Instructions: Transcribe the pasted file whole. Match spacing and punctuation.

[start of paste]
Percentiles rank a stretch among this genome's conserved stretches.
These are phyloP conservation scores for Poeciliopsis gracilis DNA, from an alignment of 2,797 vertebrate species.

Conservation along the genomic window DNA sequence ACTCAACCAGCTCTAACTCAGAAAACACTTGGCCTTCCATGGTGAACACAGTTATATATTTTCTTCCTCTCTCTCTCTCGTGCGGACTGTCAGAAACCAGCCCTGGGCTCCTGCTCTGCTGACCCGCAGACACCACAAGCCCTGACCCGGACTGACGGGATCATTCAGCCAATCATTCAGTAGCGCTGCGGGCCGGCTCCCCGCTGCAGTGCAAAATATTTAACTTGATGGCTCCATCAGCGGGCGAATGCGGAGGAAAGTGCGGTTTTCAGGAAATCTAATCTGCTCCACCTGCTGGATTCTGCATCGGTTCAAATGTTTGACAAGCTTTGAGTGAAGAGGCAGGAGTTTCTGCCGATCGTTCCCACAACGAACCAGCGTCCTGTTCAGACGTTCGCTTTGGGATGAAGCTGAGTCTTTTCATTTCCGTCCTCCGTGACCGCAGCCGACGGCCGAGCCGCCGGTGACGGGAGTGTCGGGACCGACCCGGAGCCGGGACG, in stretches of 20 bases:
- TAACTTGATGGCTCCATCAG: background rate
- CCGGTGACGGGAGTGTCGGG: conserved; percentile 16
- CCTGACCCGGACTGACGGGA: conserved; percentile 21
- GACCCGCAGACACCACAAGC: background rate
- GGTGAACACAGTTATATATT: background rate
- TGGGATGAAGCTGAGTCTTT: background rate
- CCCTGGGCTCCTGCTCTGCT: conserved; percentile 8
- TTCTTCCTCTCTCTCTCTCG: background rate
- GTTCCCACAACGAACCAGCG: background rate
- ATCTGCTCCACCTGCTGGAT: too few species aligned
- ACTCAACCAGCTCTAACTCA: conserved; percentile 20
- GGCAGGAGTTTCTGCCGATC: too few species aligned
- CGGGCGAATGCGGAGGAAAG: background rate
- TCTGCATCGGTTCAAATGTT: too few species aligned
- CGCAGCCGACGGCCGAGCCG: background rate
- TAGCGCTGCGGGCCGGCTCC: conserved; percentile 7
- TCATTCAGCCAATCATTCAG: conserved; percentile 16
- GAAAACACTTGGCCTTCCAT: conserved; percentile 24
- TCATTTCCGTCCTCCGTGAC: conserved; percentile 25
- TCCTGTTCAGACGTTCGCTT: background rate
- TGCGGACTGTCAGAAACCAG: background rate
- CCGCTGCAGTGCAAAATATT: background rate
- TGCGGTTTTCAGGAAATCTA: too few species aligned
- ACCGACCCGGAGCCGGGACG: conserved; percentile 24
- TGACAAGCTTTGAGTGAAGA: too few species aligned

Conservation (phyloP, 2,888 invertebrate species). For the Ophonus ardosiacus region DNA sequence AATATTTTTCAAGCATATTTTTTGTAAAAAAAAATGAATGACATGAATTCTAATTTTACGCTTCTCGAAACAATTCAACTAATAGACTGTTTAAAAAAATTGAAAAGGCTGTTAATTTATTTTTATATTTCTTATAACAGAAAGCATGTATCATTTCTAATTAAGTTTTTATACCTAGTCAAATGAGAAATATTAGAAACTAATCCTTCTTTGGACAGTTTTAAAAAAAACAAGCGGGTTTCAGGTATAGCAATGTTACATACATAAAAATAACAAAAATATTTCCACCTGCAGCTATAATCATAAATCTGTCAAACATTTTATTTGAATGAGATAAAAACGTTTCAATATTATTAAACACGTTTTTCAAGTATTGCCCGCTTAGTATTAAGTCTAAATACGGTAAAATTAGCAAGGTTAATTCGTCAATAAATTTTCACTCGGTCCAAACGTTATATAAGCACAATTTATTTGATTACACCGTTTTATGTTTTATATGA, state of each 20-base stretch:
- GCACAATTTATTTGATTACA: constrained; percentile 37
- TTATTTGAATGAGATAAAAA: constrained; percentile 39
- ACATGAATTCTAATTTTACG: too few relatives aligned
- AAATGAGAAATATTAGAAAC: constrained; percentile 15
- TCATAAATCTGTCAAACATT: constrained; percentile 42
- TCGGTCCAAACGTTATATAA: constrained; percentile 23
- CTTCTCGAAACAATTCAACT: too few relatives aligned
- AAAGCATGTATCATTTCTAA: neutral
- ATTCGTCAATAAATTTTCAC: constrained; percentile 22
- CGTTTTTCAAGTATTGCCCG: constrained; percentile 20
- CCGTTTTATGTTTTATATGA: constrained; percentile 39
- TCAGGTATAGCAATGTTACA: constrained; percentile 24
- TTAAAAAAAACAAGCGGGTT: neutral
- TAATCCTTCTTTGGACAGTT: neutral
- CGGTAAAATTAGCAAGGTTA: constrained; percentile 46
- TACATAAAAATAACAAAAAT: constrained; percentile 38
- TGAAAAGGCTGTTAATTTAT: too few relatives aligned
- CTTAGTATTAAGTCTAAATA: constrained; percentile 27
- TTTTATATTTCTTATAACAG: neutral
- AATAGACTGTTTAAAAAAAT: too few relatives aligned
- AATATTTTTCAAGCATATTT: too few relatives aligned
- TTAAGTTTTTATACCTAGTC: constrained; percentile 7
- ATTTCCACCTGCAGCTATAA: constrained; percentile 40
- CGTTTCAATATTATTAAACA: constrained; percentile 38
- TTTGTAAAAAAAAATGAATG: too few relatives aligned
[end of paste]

Percentiles rank a stretch among this genome's conserved stretches.
These are phyloP conservation scores for Poeciliopsis gracilis DNA, from an alignment of 2,797 vertebrate species.

Conservation along the genomic window DNA sequence ACTCAACCAGCTCTAACTCAGAAAACACTTGGCCTTCCATGGTGAACACAGTTATATATTTTCTTCCTCTCTCTCTCTCGTGCGGACTGTCAGAAACCAGCCCTGGGCTCCTGCTCTGCTGACCCGCAGACACCACAAGCCCTGACCCGGACTGACGGGATCATTCAGCCAATCATTCAGTAGCGCTGCGGGCCGGCTCCCCGCTGCAGTGCAAAATATTTAACTTGATGGCTCCATCAGCGGGCGAATGCGGAGGAAAGTGCGGTTTTCAGGAAATCTAATCTGCTCCACCTGCTGGATTCTGCATCGGTTCAAATGTTTGACAAGCTTTGAGTGAAGAGGCAGGAGTTTCTGCCGATCGTTCCCACAACGAACCAGCGTCCTGTTCAGACGTTCGCTTTGGGATGAAGCTGAGTCTTTTCATTTCCGTCCTCCGTGACCGCAGCCGACGGCCGAGCCGCCGGTGACGGGAGTGTCGGGACCGACCCGGAGCCGGGACG, in stretches of 20 bases:
- TAACTTGATGGCTCCATCAG: background rate
- CCGGTGACGGGAGTGTCGGG: conserved; percentile 16
- CCTGACCCGGACTGACGGGA: conserved; percentile 21
- GACCCGCAGACACCACAAGC: background rate
- GGTGAACACAGTTATATATT: background rate
- TGGGATGAAGCTGAGTCTTT: background rate
- CCCTGGGCTCCTGCTCTGCT: conserved; percentile 8
- TTCTTCCTCTCTCTCTCTCG: background rate
- GTTCCCACAACGAACCAGCG: background rate
- ATCTGCTCCACCTGCTGGAT: too few species aligned
- ACTCAACCAGCTCTAACTCA: conserved; percentile 20
- GGCAGGAGTTTCTGCCGATC: too few species aligned
- CGGGCGAATGCGGAGGAAAG: background rate
- TCTGCATCGGTTCAAATGTT: too few species aligned
- CGCAGCCGACGGCCGAGCCG: background rate
- TAGCGCTGCGGGCCGGCTCC: conserved; percentile 7
- TCATTCAGCCAATCATTCAG: conserved; percentile 16
- GAAAACACTTGGCCTTCCAT: conserved; percentile 24
- TCATTTCCGTCCTCCGTGAC: conserved; percentile 25
- TCCTGTTCAGACGTTCGCTT: background rate
- TGCGGACTGTCAGAAACCAG: background rate
- CCGCTGCAGTGCAAAATATT: background rate
- TGCGGTTTTCAGGAAATCTA: too few species aligned
- ACCGACCCGGAGCCGGGACG: conserved; percentile 24
- TGACAAGCTTTGAGTGAAGA: too few species aligned

Conservation (phyloP, 2,888 invertebrate species). For the Ophonus ardosiacus region DNA sequence AATATTTTTCAAGCATATTTTTTGTAAAAAAAAATGAATGACATGAATTCTAATTTTACGCTTCTCGAAACAATTCAACTAATAGACTGTTTAAAAAAATTGAAAAGGCTGTTAATTTATTTTTATATTTCTTATAACAGAAAGCATGTATCATTTCTAATTAAGTTTTTATACCTAGTCAAATGAGAAATATTAGAAACTAATCCTTCTTTGGACAGTTTTAAAAAAAACAAGCGGGTTTCAGGTATAGCAATGTTACATACATAAAAATAACAAAAATATTTCCACCTGCAGCTATAATCATAAATCTGTCAAACATTTTATTTGAATGAGATAAAAACGTTTCAATATTATTAAACACGTTTTTCAAGTATTGCCCGCTTAGTATTAAGTCTAAATACGGTAAAATTAGCAAGGTTAATTCGTCAATAAATTTTCACTCGGTCCAAACGTTATATAAGCACAATTTATTTGATTACACCGTTTTATGTTTTATATGA, state of each 20-base stretch:
- GCACAATTTATTTGATTACA: constrained; percentile 37
- TTATTTGAATGAGATAAAAA: constrained; percentile 39
- ACATGAATTCTAATTTTACG: too few relatives aligned
- AAATGAGAAATATTAGAAAC: constrained; percentile 15
- TCATAAATCTGTCAAACATT: constrained; percentile 42
- TCGGTCCAAACGTTATATAA: constrained; percentile 23
- CTTCTCGAAACAATTCAACT: too few relatives aligned
- AAAGCATGTATCATTTCTAA: neutral
- ATTCGTCAATAAATTTTCAC: constrained; percentile 22
- CGTTTTTCAAGTATTGCCCG: constrained; percentile 20
- CCGTTTTATGTTTTATATGA: constrained; percentile 39
- TCAGGTATAGCAATGTTACA: constrained; percentile 24
- TTAAAAAAAACAAGCGGGTT: neutral
- TAATCCTTCTTTGGACAGTT: neutral
- CGGTAAAATTAGCAAGGTTA: constrained; percentile 46
- TACATAAAAATAACAAAAAT: constrained; percentile 38
- TGAAAAGGCTGTTAATTTAT: too few relatives aligned
- CTTAGTATTAAGTCTAAATA: constrained; percentile 27
- TTTTATATTTCTTATAACAG: neutral
- AATAGACTGTTTAAAAAAAT: too few relatives aligned
- AATATTTTTCAAGCATATTT: too few relatives aligned
- TTAAGTTTTTATACCTAGTC: constrained; percentile 7
- ATTTCCACCTGCAGCTATAA: constrained; percentile 40
- CGTTTCAATATTATTAAACA: constrained; percentile 38
- TTTGTAAAAAAAAATGAATG: too few relatives aligned